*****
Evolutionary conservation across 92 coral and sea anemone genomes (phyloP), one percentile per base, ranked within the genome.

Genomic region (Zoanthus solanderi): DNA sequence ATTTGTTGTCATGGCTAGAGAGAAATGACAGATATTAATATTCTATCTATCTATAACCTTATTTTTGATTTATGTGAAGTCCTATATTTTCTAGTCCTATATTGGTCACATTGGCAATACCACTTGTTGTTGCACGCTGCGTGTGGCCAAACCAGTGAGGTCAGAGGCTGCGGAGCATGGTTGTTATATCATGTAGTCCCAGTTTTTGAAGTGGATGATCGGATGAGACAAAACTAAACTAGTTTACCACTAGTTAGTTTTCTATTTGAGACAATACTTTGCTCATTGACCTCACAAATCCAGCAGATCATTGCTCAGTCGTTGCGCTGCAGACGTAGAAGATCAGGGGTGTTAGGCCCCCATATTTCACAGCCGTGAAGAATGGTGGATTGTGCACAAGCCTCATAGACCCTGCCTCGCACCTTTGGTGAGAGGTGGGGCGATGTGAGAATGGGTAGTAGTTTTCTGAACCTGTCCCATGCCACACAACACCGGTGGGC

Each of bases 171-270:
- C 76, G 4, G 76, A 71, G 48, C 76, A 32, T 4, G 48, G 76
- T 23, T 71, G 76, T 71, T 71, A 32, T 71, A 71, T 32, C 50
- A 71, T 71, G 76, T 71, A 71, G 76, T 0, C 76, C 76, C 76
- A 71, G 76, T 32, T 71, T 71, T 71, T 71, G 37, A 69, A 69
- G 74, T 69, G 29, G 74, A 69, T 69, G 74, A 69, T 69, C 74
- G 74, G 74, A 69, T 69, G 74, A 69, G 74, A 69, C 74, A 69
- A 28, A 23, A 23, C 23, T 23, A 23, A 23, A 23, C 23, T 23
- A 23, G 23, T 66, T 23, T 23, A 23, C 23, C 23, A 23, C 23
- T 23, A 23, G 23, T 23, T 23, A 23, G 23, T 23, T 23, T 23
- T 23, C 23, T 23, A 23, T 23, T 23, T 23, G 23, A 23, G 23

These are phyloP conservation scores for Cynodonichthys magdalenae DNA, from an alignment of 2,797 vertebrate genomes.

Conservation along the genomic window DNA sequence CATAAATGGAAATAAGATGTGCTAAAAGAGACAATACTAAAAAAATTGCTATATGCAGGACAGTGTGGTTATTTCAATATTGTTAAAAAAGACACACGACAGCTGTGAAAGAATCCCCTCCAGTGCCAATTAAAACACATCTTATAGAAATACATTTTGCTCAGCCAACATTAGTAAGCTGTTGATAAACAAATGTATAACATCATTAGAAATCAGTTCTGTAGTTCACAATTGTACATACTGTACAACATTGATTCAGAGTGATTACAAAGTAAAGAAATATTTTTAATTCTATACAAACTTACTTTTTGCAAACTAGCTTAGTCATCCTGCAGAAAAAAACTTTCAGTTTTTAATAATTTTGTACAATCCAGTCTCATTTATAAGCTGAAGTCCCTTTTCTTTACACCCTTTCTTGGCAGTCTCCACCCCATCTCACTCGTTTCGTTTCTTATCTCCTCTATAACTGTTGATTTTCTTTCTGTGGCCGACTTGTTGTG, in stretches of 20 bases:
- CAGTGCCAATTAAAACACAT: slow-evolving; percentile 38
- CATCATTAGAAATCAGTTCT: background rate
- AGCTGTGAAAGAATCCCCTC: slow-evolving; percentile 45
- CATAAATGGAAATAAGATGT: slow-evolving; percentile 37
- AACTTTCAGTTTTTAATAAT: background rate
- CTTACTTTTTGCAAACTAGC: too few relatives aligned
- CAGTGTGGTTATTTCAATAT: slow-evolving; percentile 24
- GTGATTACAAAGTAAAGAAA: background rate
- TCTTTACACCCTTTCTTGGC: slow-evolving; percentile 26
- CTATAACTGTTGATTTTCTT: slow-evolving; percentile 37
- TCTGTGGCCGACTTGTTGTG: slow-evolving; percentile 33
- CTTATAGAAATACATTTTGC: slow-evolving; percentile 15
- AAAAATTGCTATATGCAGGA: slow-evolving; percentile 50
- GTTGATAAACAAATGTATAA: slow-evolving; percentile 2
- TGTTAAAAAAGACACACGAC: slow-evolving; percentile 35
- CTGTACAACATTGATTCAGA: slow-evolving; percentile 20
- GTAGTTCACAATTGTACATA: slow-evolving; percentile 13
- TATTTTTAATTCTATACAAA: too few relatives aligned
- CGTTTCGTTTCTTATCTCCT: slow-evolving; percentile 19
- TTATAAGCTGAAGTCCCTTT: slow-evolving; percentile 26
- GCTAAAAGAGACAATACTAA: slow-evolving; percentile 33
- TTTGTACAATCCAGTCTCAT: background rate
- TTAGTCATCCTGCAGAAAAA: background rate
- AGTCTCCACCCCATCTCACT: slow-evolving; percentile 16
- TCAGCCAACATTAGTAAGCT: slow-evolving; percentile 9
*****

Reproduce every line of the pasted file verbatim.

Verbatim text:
Evolutionary conservation across 92 coral and sea anemone genomes (phyloP), one percentile per base, ranked within the genome.

Genomic region (Zoanthus solanderi): DNA sequence ATTTGTTGTCATGGCTAGAGAGAAATGACAGATATTAATATTCTATCTATCTATAACCTTATTTTTGATTTATGTGAAGTCCTATATTTTCTAGTCCTATATTGGTCACATTGGCAATACCACTTGTTGTTGCACGCTGCGTGTGGCCAAACCAGTGAGGTCAGAGGCTGCGGAGCATGGTTGTTATATCATGTAGTCCCAGTTTTTGAAGTGGATGATCGGATGAGACAAAACTAAACTAGTTTACCACTAGTTAGTTTTCTATTTGAGACAATACTTTGCTCATTGACCTCACAAATCCAGCAGATCATTGCTCAGTCGTTGCGCTGCAGACGTAGAAGATCAGGGGTGTTAGGCCCCCATATTTCACAGCCGTGAAGAATGGTGGATTGTGCACAAGCCTCATAGACCCTGCCTCGCACCTTTGGTGAGAGGTGGGGCGATGTGAGAATGGGTAGTAGTTTTCTGAACCTGTCCCATGCCACACAACACCGGTGGGC

Each of bases 171-270:
- C 76, G 4, G 76, A 71, G 48, C 76, A 32, T 4, G 48, G 76
- T 23, T 71, G 76, T 71, T 71, A 32, T 71, A 71, T 32, C 50
- A 71, T 71, G 76, T 71, A 71, G 76, T 0, C 76, C 76, C 76
- A 71, G 76, T 32, T 71, T 71, T 71, T 71, G 37, A 69, A 69
- G 74, T 69, G 29, G 74, A 69, T 69, G 74, A 69, T 69, C 74
- G 74, G 74, A 69, T 69, G 74, A 69, G 74, A 69, C 74, A 69
- A 28, A 23, A 23, C 23, T 23, A 23, A 23, A 23, C 23, T 23
- A 23, G 23, T 66, T 23, T 23, A 23, C 23, C 23, A 23, C 23
- T 23, A 23, G 23, T 23, T 23, A 23, G 23, T 23, T 23, T 23
- T 23, C 23, T 23, A 23, T 23, T 23, T 23, G 23, A 23, G 23

These are phyloP conservation scores for Cynodonichthys magdalenae DNA, from an alignment of 2,797 vertebrate genomes.

Conservation along the genomic window DNA sequence CATAAATGGAAATAAGATGTGCTAAAAGAGACAATACTAAAAAAATTGCTATATGCAGGACAGTGTGGTTATTTCAATATTGTTAAAAAAGACACACGACAGCTGTGAAAGAATCCCCTCCAGTGCCAATTAAAACACATCTTATAGAAATACATTTTGCTCAGCCAACATTAGTAAGCTGTTGATAAACAAATGTATAACATCATTAGAAATCAGTTCTGTAGTTCACAATTGTACATACTGTACAACATTGATTCAGAGTGATTACAAAGTAAAGAAATATTTTTAATTCTATACAAACTTACTTTTTGCAAACTAGCTTAGTCATCCTGCAGAAAAAAACTTTCAGTTTTTAATAATTTTGTACAATCCAGTCTCATTTATAAGCTGAAGTCCCTTTTCTTTACACCCTTTCTTGGCAGTCTCCACCCCATCTCACTCGTTTCGTTTCTTATCTCCTCTATAACTGTTGATTTTCTTTCTGTGGCCGACTTGTTGTG, in stretches of 20 bases:
- CAGTGCCAATTAAAACACAT: slow-evolving; percentile 38
- CATCATTAGAAATCAGTTCT: background rate
- AGCTGTGAAAGAATCCCCTC: slow-evolving; percentile 45
- CATAAATGGAAATAAGATGT: slow-evolving; percentile 37
- AACTTTCAGTTTTTAATAAT: background rate
- CTTACTTTTTGCAAACTAGC: too few relatives aligned
- CAGTGTGGTTATTTCAATAT: slow-evolving; percentile 24
- GTGATTACAAAGTAAAGAAA: background rate
- TCTTTACACCCTTTCTTGGC: slow-evolving; percentile 26
- CTATAACTGTTGATTTTCTT: slow-evolving; percentile 37
- TCTGTGGCCGACTTGTTGTG: slow-evolving; percentile 33
- CTTATAGAAATACATTTTGC: slow-evolving; percentile 15
- AAAAATTGCTATATGCAGGA: slow-evolving; percentile 50
- GTTGATAAACAAATGTATAA: slow-evolving; percentile 2
- TGTTAAAAAAGACACACGAC: slow-evolving; percentile 35
- CTGTACAACATTGATTCAGA: slow-evolving; percentile 20
- GTAGTTCACAATTGTACATA: slow-evolving; percentile 13
- TATTTTTAATTCTATACAAA: too few relatives aligned
- CGTTTCGTTTCTTATCTCCT: slow-evolving; percentile 19
- TTATAAGCTGAAGTCCCTTT: slow-evolving; percentile 26
- GCTAAAAGAGACAATACTAA: slow-evolving; percentile 33
- TTTGTACAATCCAGTCTCAT: background rate
- TTAGTCATCCTGCAGAAAAA: background rate
- AGTCTCCACCCCATCTCACT: slow-evolving; percentile 16
- TCAGCCAACATTAGTAAGCT: slow-evolving; percentile 9